What, pray tell, does a faithful urban ministry require if not a triadic relationship of prayer, justice, and hope? Could such a theologically conjunctive relationship of prayer, justice, and hope fortify urban ministry and challenge students and practitioners to ponder and practice beyond the box? Frequently, justice is collapsed to charity, hope into wishful thinking or temporarily arrested despair, and prayer a grasp at quick-fix interventions. An urban ministry's steadfast public and prophetic witness longs for the depth and width of this triad. Via three countries' decades of endeavors, one chapter brainstorms urban ministry practices while another's literature survey signals crucial convictions. Amid many, seminal theologians are summoned to ground urban ministry intimations and implications: Niebuhr on justice, Moltmann on hope, and Merton on contemplative prayer. Evident is passion that fuels compassion in the service of justice, hope that engages despair, and prayer that draws from the contemplative center of it all--thankful resources for long haul ministry. The triad presses to illumine a concrete ministry's engagement of relentless, forced option issues yet with significant networks resourcing. Contrast-awareness animates endurance. The summary exegetes the original grace-based serenity prayer. Hence, hope vitally balances realism's temptation to cynicism. Realism saves hope from irrelevancy.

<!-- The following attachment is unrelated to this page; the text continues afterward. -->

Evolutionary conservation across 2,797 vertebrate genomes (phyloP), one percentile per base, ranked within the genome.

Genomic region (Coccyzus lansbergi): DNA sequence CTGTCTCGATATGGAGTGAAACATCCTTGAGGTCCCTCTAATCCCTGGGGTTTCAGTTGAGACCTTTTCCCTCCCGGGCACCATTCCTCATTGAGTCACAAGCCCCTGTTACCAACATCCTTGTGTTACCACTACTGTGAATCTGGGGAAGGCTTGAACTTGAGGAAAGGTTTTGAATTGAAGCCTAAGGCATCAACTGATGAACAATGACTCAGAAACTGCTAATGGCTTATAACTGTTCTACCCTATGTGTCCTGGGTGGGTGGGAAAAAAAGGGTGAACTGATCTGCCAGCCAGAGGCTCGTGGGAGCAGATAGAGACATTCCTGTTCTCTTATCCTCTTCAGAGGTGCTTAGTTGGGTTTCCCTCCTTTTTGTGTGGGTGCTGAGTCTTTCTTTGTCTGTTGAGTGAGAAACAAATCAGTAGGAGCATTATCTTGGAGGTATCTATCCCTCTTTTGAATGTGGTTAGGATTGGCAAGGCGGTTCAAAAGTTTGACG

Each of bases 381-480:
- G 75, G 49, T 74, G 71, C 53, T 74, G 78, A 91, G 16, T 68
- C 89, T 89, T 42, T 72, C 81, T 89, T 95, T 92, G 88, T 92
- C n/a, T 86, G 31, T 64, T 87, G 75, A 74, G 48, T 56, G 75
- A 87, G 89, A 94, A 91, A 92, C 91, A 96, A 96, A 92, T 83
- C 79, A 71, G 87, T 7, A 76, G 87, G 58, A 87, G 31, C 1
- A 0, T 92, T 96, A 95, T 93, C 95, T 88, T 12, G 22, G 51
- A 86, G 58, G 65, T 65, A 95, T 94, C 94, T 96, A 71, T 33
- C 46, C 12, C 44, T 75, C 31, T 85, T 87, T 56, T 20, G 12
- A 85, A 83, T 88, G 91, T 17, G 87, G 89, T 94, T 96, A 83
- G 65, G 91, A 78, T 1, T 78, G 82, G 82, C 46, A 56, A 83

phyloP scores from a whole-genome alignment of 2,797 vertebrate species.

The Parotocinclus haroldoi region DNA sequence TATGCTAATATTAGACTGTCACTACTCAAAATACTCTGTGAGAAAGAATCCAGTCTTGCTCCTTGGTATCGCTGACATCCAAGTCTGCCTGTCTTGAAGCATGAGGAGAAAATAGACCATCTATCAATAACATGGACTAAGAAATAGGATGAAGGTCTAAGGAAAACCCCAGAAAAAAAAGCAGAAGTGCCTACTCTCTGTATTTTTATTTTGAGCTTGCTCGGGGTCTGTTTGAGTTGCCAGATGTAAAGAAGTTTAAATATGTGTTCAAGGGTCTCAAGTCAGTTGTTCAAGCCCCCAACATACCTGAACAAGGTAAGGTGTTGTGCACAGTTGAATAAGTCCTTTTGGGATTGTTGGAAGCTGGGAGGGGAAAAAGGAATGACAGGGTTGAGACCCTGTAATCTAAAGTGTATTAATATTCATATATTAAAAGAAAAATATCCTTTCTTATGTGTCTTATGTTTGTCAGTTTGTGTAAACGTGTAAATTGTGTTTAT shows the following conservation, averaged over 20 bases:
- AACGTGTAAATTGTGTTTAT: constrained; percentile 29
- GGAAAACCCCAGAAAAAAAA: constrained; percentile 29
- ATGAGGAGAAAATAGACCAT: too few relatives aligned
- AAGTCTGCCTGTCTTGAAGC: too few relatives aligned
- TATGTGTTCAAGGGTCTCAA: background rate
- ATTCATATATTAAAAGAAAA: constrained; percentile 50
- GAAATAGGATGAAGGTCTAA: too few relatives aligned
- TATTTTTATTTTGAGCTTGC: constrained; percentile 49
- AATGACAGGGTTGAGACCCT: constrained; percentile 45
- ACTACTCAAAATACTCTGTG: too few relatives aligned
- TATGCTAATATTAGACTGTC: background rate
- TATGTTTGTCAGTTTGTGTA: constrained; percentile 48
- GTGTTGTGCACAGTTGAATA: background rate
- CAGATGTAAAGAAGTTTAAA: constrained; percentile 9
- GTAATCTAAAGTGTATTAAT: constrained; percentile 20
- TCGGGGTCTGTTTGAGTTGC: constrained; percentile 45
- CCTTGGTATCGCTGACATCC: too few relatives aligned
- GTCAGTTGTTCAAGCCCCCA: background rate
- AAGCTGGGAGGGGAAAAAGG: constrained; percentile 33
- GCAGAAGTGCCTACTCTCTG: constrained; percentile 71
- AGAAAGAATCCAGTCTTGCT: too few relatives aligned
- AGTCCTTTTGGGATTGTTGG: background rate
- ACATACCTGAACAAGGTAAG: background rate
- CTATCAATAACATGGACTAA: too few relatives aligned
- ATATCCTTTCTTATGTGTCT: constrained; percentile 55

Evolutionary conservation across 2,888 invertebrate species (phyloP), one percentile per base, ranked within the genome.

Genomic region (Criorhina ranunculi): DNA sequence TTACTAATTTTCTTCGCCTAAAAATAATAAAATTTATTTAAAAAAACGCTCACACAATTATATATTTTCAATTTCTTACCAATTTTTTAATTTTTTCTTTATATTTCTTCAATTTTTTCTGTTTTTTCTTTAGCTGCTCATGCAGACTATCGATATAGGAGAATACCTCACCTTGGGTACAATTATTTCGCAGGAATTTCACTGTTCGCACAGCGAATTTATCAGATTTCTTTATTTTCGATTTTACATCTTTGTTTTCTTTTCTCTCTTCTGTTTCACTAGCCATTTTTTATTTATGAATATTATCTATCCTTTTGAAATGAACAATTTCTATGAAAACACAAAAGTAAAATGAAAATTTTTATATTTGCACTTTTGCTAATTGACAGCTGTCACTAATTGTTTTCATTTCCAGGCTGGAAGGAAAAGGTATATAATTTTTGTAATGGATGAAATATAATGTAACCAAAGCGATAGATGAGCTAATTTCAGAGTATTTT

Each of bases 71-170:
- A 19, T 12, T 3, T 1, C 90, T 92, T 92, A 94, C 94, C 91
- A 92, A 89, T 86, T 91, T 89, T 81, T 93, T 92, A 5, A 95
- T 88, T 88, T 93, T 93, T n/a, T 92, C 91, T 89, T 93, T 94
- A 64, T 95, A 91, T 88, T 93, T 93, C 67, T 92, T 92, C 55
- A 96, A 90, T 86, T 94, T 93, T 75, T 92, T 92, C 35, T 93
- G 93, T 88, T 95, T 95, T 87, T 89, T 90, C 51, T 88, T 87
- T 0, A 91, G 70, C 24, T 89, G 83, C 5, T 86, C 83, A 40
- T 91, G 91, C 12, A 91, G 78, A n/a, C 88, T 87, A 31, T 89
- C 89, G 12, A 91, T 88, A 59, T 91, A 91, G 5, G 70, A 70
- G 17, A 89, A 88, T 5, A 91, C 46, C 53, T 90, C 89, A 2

With the election of a new Abbot at the Abbey of Gethsemani, Merton enters a period of unprecedented freedom, culminating in the opportunity to travel to California, Alaska, and finally the Far East – journeys that offer him new possibilities and causes for contemplation. In his last days at the Abbey of Gethsemani, Merton continues to follow the tumultuous events of the sixties, including the assassinations of Martin Luther King, Jr., and Robert Kennedy. In Southeast Asia, he meets the Dalai Lama and other Buddhist and Catholic monks and discovers a rare and rewarding kinship with each. The final year is full of excitement and great potential for Merton, making his accidental death in Bangkok, at the age of fifth-three, all the more tragic.